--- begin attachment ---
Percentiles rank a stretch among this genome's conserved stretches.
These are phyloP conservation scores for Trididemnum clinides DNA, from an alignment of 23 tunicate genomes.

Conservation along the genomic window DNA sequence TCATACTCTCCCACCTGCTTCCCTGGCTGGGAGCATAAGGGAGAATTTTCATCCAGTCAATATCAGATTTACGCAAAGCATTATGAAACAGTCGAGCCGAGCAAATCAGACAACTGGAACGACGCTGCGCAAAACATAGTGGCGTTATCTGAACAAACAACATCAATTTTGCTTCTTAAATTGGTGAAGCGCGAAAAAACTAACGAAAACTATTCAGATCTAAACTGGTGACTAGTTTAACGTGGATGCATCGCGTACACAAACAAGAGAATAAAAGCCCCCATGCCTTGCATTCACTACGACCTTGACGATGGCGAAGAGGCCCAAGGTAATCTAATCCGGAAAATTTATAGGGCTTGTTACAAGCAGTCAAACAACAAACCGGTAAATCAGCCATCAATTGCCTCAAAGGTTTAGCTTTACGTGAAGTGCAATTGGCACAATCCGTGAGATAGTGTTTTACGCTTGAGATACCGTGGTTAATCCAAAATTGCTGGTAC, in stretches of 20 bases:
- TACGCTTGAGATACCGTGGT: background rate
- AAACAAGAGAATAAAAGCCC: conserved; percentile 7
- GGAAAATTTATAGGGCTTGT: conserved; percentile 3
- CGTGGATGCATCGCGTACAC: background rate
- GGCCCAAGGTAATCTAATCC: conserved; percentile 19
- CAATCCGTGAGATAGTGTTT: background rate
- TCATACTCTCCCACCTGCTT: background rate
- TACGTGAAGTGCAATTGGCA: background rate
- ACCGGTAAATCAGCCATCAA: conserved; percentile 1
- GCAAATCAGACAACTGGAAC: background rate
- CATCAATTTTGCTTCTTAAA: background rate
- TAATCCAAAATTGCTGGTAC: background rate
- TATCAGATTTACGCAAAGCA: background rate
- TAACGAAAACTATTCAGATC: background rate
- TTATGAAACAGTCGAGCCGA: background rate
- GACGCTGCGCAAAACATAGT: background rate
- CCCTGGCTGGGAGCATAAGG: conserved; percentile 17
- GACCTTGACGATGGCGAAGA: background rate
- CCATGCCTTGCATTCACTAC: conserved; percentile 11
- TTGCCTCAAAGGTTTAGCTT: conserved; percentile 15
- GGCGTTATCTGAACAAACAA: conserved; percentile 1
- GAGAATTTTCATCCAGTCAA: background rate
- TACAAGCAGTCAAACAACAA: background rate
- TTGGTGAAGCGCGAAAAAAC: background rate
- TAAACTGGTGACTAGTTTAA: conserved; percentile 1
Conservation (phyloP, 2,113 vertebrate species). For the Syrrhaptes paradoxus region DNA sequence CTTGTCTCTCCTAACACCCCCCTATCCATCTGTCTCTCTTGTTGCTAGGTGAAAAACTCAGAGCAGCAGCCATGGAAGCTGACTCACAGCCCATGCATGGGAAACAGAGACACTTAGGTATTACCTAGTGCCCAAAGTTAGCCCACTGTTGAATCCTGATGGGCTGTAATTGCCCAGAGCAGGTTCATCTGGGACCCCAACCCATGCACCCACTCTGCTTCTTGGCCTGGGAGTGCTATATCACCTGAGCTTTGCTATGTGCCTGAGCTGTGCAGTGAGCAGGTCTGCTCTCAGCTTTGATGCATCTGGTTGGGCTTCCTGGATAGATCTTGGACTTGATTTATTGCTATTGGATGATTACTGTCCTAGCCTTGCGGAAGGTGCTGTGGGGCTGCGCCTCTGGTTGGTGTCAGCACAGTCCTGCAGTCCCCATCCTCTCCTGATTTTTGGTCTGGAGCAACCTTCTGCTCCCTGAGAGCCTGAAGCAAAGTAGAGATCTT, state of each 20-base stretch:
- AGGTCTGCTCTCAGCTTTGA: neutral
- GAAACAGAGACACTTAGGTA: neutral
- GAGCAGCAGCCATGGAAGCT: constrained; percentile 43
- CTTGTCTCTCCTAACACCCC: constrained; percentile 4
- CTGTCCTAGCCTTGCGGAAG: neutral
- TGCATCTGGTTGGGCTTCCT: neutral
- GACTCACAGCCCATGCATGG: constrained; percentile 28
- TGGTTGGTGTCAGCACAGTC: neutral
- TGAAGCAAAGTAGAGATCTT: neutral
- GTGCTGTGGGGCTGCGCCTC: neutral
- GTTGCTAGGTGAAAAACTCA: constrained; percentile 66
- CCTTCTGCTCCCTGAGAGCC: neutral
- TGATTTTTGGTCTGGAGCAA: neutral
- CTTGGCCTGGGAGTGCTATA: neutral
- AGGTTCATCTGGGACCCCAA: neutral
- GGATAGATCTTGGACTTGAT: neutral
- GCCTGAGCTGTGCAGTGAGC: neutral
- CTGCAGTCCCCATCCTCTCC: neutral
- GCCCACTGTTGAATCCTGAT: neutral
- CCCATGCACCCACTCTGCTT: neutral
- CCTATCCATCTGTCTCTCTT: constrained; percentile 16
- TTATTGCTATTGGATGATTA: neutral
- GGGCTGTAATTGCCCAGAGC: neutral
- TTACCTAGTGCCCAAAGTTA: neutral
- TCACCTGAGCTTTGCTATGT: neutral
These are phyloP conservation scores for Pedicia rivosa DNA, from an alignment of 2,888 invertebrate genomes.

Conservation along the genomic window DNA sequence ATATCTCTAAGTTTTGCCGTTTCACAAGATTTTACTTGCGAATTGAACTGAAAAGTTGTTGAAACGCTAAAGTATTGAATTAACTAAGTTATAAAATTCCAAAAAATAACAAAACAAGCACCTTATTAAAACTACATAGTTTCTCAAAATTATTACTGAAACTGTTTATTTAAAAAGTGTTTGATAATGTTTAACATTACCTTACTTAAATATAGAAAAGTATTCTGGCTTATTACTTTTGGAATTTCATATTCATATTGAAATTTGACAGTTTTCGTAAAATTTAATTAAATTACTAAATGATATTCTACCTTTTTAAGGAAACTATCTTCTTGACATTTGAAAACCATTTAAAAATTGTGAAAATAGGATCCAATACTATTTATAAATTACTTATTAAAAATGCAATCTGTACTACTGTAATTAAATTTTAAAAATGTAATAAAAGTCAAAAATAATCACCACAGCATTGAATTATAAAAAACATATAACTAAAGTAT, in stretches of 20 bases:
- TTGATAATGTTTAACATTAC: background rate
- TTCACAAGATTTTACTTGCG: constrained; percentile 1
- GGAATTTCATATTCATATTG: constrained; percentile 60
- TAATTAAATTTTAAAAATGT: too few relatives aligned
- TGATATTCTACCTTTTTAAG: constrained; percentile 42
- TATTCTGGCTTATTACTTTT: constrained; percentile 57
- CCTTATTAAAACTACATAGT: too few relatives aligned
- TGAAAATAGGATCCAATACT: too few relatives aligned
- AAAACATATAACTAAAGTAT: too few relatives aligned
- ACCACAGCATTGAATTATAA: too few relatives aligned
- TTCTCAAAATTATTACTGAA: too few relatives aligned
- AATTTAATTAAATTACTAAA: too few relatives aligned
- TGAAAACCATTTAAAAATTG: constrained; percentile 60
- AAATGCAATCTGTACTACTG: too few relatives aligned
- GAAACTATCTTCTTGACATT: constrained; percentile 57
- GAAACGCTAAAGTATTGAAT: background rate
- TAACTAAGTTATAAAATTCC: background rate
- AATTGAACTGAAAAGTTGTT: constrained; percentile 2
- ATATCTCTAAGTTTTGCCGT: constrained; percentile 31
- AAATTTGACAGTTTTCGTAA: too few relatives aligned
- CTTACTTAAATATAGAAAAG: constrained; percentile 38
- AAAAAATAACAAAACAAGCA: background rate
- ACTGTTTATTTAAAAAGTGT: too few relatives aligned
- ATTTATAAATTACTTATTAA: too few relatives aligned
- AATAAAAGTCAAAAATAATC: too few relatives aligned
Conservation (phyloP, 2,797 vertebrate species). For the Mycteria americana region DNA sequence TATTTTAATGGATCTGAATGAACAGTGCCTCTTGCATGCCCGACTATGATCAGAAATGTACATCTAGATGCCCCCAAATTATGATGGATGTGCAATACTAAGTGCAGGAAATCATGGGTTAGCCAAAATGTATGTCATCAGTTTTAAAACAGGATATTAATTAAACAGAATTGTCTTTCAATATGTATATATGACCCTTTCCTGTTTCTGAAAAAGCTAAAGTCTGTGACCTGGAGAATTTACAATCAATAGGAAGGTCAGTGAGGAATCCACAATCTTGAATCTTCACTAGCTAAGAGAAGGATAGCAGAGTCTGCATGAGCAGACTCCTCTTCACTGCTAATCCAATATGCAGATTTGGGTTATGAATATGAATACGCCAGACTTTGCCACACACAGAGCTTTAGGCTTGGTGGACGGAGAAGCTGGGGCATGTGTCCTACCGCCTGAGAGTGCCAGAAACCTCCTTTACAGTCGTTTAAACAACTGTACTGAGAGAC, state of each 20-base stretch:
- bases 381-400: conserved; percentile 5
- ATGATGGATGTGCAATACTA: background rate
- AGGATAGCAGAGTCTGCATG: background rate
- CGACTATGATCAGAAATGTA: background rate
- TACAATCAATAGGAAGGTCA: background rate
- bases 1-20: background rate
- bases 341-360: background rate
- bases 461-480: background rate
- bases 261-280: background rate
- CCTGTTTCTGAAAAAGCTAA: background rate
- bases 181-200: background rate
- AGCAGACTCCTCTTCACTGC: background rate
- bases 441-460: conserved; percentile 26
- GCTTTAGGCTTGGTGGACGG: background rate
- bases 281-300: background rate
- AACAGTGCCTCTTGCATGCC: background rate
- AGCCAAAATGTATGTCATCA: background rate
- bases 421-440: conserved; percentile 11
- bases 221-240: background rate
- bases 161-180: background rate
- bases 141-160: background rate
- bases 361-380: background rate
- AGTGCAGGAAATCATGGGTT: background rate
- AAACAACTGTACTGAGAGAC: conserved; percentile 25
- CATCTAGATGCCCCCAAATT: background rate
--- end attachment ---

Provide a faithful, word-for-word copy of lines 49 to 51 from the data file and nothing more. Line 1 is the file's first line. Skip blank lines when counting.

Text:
- CCCATGCACCCACTCTGCTT: neutral
- CCTATCCATCTGTCTCTCTT: constrained; percentile 16
- TTATTGCTATTGGATGATTA: neutral